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How Much Do EMS Procedures Cost?

120808-Wesley

Review of: Carr BG, Brachet T, David G, et al: "The time cost of prehospital intubation and intravenous access in trauma patients." Prehospital Emergency Care. 12(3):327-332, 2008.

The Science

The Office of Emergency Planning and Response at the Mississippi Department of Health extracted data from their state prehospital run database of trauma victims from 2001-2005. During this time, 192,055 prehospital runs were made for trauma patients. Of these, 121,495 (63%) included prehospital procedures. Average on-scene duration for those runs was 15 minutes and 24 seconds. The authors then examined various specific procedures alone and in combination to determine their impact on scene time.

They examined intubation and IV alone and in combination with procedures in categories. Category A/B was airway or breathing-related intervention (airway management, suctioning, oxygen, etc.) Category C was circulation-related intervention (vascular access, CPR, defibrillation, etc.). D was disability-related intervention (extrication, splinting, immobilization, etc.), and; C/D was circulatory- or disability-related intervention,

On average, each procedure was associated with an addition of one minute to the on-scene duration (95% confidence interval: 58 62 seconds). One scene involving the establishment of IV access prior to transport was 5:04 longer, while one involving tracheal intubation was 3:39 longer.

"Intubation was associated with an increased scene time between 2:36 and 3:39 (minutes:seconds), and IV access was associated with an increase in on-scene duration of 3:17 and 5:04," the authors concluded. "There are policy and planning implications for the time trade-off of prehospital procedures, especially discretionary ones."

The Street

If you've wondered why states collect data, this study alone should answer your question. Of course, we can debate the issues of data validity and clinical significance. But before that interesting discussion can occur we must have a starting point of reference.

Here, the state of Mississippi has provided us a glimpse at the impact various procedures have on scene time. Clearly, intubation is a life-saving procedure, and no one will dispute that spending an additional two to four minutes on scene to perform it is acceptable.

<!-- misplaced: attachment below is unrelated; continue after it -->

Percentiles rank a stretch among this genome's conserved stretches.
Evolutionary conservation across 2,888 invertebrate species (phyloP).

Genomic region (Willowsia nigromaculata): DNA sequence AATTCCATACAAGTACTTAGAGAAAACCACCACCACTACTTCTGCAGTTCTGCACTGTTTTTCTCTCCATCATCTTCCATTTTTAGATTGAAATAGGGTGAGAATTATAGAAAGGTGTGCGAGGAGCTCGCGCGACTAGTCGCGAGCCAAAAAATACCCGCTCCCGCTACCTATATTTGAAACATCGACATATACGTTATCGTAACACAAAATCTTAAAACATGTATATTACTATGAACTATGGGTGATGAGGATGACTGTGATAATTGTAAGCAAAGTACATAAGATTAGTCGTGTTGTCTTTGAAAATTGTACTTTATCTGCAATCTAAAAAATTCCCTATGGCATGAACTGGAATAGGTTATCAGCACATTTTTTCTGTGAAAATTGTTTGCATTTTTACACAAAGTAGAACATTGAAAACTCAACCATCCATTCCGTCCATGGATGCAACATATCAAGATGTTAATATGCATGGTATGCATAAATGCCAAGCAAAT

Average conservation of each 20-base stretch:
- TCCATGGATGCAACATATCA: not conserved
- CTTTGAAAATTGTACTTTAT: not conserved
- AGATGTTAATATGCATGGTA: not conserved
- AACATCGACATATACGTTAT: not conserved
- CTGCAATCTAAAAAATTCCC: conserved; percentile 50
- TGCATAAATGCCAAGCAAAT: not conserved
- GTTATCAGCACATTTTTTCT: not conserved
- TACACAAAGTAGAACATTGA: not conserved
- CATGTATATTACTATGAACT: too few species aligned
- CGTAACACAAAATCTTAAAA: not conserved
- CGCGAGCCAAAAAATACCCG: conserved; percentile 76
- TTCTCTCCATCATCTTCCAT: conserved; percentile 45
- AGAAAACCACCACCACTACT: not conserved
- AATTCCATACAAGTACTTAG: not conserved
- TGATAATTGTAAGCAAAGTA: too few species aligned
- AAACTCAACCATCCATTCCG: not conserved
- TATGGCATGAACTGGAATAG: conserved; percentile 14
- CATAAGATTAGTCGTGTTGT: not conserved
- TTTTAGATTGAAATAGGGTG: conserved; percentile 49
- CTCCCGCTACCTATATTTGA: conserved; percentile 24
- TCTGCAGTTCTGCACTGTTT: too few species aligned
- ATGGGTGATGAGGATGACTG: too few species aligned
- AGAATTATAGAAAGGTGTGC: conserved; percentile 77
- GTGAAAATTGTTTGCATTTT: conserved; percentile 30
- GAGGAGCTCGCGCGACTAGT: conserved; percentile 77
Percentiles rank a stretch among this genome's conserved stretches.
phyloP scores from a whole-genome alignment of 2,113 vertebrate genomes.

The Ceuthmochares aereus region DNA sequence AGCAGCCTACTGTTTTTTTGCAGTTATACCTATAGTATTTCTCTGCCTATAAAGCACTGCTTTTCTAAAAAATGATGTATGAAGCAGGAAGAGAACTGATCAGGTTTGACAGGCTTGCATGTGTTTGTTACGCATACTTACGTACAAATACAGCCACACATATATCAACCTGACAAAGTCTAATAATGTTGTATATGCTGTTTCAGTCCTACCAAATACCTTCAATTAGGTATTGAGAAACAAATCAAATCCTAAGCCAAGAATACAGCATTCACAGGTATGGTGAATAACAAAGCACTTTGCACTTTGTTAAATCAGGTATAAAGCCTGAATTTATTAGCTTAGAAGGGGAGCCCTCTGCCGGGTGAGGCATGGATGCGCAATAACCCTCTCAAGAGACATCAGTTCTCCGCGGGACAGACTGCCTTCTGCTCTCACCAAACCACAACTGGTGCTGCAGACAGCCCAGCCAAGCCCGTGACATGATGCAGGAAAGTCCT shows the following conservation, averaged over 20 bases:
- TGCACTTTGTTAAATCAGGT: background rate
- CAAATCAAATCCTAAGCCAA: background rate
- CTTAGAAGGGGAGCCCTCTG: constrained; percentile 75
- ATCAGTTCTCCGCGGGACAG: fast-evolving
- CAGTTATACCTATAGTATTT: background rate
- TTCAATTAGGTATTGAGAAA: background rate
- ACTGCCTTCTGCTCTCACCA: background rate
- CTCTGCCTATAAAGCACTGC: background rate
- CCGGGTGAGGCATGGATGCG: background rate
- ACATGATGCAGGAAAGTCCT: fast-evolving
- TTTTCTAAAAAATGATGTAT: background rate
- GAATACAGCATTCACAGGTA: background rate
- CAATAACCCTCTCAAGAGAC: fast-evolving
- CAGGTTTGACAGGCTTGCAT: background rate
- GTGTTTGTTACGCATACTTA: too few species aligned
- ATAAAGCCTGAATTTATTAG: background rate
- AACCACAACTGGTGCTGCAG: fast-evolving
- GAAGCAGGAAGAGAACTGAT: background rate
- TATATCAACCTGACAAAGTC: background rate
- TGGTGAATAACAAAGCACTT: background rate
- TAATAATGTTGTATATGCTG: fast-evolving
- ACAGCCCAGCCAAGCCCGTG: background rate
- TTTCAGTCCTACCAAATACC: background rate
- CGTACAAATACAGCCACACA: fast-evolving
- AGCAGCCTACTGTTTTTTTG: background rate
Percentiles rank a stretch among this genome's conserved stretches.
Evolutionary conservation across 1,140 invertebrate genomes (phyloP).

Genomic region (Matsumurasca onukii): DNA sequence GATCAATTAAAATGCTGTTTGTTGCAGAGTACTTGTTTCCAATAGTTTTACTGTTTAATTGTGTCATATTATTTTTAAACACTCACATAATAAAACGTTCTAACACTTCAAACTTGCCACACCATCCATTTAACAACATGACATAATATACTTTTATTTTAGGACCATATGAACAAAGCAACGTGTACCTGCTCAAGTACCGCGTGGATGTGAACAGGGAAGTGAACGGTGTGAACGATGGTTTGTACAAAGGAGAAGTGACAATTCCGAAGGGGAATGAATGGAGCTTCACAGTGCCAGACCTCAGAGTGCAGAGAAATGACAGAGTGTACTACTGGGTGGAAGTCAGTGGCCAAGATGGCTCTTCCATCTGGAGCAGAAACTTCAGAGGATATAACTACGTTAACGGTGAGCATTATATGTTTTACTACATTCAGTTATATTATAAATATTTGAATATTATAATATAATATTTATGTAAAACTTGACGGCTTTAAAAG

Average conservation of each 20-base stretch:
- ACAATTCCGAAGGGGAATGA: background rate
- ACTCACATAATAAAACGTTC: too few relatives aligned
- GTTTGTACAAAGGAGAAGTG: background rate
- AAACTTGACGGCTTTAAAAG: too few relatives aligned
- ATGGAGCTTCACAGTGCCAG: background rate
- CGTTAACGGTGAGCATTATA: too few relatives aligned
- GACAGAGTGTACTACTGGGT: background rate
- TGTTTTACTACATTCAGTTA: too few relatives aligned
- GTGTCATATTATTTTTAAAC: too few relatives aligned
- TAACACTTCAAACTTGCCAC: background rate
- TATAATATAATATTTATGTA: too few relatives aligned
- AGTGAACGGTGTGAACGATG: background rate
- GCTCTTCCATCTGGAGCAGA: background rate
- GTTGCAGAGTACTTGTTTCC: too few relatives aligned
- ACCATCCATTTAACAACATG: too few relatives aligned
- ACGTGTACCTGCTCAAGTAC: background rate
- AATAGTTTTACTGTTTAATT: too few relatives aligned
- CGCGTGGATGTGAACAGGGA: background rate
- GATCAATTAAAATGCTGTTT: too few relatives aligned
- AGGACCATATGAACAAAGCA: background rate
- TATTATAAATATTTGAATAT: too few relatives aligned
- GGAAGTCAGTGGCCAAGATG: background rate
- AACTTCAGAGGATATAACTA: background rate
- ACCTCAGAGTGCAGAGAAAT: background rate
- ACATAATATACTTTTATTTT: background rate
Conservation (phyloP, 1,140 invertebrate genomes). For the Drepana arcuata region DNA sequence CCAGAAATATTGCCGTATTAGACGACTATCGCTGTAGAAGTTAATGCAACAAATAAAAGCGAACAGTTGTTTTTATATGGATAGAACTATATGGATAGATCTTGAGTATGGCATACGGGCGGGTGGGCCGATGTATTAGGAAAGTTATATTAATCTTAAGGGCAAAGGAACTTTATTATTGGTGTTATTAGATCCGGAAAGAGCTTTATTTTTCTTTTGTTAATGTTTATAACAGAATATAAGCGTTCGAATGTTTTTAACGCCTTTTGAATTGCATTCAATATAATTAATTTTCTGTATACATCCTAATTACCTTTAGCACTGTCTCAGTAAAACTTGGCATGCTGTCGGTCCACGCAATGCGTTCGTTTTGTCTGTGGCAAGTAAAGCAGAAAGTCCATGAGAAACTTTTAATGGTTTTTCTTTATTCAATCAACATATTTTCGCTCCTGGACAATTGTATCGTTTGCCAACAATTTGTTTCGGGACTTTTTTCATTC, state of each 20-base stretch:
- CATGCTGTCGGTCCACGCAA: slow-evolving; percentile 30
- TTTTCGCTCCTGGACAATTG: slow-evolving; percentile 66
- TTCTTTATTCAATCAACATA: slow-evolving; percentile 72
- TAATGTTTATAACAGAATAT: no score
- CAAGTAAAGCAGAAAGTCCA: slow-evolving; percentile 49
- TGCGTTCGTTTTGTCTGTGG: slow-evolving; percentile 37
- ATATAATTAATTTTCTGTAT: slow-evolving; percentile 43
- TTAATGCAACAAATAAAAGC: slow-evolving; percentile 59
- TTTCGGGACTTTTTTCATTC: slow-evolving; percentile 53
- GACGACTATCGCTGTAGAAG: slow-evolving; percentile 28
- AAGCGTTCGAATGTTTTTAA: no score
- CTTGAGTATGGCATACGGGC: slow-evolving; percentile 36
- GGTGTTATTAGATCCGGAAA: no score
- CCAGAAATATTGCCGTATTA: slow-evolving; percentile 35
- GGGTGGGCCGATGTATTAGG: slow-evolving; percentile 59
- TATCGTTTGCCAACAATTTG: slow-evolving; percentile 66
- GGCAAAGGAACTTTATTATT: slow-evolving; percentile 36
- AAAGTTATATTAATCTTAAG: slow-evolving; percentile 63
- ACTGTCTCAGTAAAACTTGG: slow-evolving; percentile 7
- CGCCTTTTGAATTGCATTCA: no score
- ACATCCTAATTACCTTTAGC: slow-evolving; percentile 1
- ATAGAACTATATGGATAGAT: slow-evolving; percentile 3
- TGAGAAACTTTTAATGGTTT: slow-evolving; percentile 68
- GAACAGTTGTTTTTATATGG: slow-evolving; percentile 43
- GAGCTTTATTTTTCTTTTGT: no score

But what of the other procedures? The table included in the study showed IV access and intubation in combination with any other procedure increased the scene time the longest. Procedures not involving IV access or intubation added only an average of one minute each.

However, there is a fly in the ointment that even the authors recognize. This study assumes all procedures were performed on-scene. Although one may assume IV access was performed to facilitate fluid replacement or dry administration, that may not be the case. We have no knowledge from this study about which procedures were performed when. We may presume that the majority of intubations occurred on-scene. However, the authors found the following breakdown of the 121,495 patients:

  • 1,059 had only an IV established and no other procedure;
  • 1,072 had IV with A/B;
  • 6,925 with C/D;
  • 32,261 with A/B and C/D, and
  • 24,904 patients had A/B without intubation.

Therefore, the actual increase in scene time for a given procedure may be underestimated by this study.

So, back to the original question: Should this change your practice? I don't know. It's impossible to extrapolate state data to one service. These authors have merely chipped at the tip of the iceberg. If we knew which procedures actually prolonged the scene time, the patients' injury severity scores (which can be used to predict survival), and (optimally) patient outcomes, then perhaps we could better adapt our prehospital protocols. Until then, we must use our best judgment and weigh the data accordingly.

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